From a reader:
I would like to thank you (Mugo) for the link to Reverend Saido’s video on The Four Noble Truths. I found it very helpful indeed, particularly his reference to the need for being careful in the event of the falling away of a ‘chunk’ of the ‘stuff’ pointed to in box one.
This mention of stuff falling off reminded me of something that happened very early on in my life. Why should the falling away happen to a four year old, as it did for me? It was not as if I’d been intentionally practicing anything specific at that age. What, in general terms, did/does it mean for the rest of my life? The following thirteen years were lived in ignorance of what exactly had happened that day?
Now, decades on I wish to at least try to convey a feeling of the event:
Gazing at the blue sky
Fluffy clouds drifting across
Suddenly present way, way up
Nothing but vast light-space-distance all around
Wonderful, wonderful boundlessness, everything encompassed
Whilst returning/descending, a great falling away from within
Rendered transparent, utterly clear, no body here at all
And yet someone still returned
The whole world now my home, the whole sky my roof
Intimate/loving everyone, wanting to know about their lives, but how to ask?
I feel privileged to have known it, although known and it are not quite right. I never have understood why this should have happened and the certainty/clarity I was left with evaporated in time.
Over the years I’ve tried to leave the door open and remain receptive, being careful not to strive for understanding or cling through Zen practice to the experience. And there has been the help of Throssel Hole Buddhist Abbey and Reading Priory.
Thanks to Ross for this. Many people struggle with this sort of experience when young, as in this case, and when older too. Most often there is no context, such as a faith tradition, to help somebody to fully appreciate the meaning of such an experience. I’m glad he found guidance.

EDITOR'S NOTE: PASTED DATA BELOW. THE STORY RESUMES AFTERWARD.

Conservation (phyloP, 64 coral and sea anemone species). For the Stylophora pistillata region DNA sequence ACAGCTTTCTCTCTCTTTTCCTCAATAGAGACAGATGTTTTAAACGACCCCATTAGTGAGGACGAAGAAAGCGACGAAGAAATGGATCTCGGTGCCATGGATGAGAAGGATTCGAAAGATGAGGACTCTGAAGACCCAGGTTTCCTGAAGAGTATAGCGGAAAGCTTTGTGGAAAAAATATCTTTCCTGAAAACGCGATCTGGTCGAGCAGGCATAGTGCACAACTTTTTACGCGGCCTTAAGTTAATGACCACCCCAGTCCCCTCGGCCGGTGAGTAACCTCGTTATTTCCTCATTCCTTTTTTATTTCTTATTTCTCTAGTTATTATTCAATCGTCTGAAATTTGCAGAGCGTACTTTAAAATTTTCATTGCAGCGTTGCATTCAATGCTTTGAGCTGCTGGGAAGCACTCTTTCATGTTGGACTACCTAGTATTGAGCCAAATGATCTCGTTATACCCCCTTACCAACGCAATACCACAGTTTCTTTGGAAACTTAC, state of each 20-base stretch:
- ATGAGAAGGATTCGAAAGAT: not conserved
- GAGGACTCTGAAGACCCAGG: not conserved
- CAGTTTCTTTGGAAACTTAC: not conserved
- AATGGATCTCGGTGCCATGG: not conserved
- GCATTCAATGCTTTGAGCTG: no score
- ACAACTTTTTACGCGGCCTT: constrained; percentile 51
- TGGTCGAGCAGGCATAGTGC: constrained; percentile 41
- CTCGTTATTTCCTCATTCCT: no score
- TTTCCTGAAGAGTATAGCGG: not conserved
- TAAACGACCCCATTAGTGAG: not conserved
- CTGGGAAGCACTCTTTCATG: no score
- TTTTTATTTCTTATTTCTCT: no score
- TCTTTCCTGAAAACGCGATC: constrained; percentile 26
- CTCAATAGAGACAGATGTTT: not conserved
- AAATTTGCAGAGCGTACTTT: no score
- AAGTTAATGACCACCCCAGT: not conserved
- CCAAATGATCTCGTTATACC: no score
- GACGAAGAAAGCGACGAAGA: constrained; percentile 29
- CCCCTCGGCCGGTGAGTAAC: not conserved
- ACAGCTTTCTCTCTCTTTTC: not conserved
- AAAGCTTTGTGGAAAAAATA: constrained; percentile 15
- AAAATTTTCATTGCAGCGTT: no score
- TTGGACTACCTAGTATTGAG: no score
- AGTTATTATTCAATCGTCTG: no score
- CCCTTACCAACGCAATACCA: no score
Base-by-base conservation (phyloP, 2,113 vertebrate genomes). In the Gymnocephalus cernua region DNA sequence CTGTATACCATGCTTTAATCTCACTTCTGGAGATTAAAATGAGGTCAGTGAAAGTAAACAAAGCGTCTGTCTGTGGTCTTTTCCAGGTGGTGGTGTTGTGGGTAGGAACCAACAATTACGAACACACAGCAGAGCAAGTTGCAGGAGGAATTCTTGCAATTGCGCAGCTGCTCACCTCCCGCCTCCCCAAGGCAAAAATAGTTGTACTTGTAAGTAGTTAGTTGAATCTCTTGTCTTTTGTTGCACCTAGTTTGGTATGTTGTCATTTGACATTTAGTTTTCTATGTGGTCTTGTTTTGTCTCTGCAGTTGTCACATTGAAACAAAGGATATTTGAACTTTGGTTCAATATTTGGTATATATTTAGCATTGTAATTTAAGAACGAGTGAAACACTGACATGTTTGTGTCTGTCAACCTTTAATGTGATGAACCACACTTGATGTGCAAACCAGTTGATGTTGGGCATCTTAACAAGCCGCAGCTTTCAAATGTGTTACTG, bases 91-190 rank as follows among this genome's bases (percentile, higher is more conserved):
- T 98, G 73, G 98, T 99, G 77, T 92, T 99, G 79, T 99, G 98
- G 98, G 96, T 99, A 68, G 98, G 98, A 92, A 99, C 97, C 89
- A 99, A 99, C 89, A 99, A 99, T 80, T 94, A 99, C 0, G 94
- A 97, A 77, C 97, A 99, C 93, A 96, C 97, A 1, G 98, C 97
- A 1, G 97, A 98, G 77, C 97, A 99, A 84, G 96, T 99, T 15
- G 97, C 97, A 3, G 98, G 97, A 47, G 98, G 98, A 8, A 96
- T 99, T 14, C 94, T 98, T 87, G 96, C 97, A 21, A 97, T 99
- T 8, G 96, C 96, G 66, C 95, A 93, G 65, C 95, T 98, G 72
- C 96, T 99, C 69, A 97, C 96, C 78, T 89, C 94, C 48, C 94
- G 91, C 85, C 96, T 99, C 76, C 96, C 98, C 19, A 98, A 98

Remarkable happenings happen when a person is close to death. Not able to see or hear a woman hears and speaks – to her daughter. Then passes on. Amazing. Remarkable the bond between parent and off spring. Remarkable too is the impact of the offering of prayers and spiritual merit. A young man close to death miraculously back to life against all medical odds. Then to make his offering of healing to others, live for a short while. And then die. Over the years very many such events, differing details, come to my ears. Fill my heart.
To all who grieve. For those who continue to grieve. (There’s no time limit.) For those who offer their lives wholeheartedly for the benefit of others while at deaths door (My Luminous Friend). Reflecting now it is clear the distinction between oneself and other selves fades in the face of unconditional love.
This year they seemed to come in a rash. All over the fields, a rash of lambs. Could that be the collective term for lambs? Probably not. And because of the multitude I’ve taken less notice of them. Become less engaged with the wonder of them; their springing and prancing, their rough and tumble playing together. Bringers of life to the former sodden fields of December and January (February and March too to be honest.)! Love ’em but try to catch a picture of lambs in repose and as you can see they got up sharpish and walked away. Not bothered. Have a photo taken? Not bothered.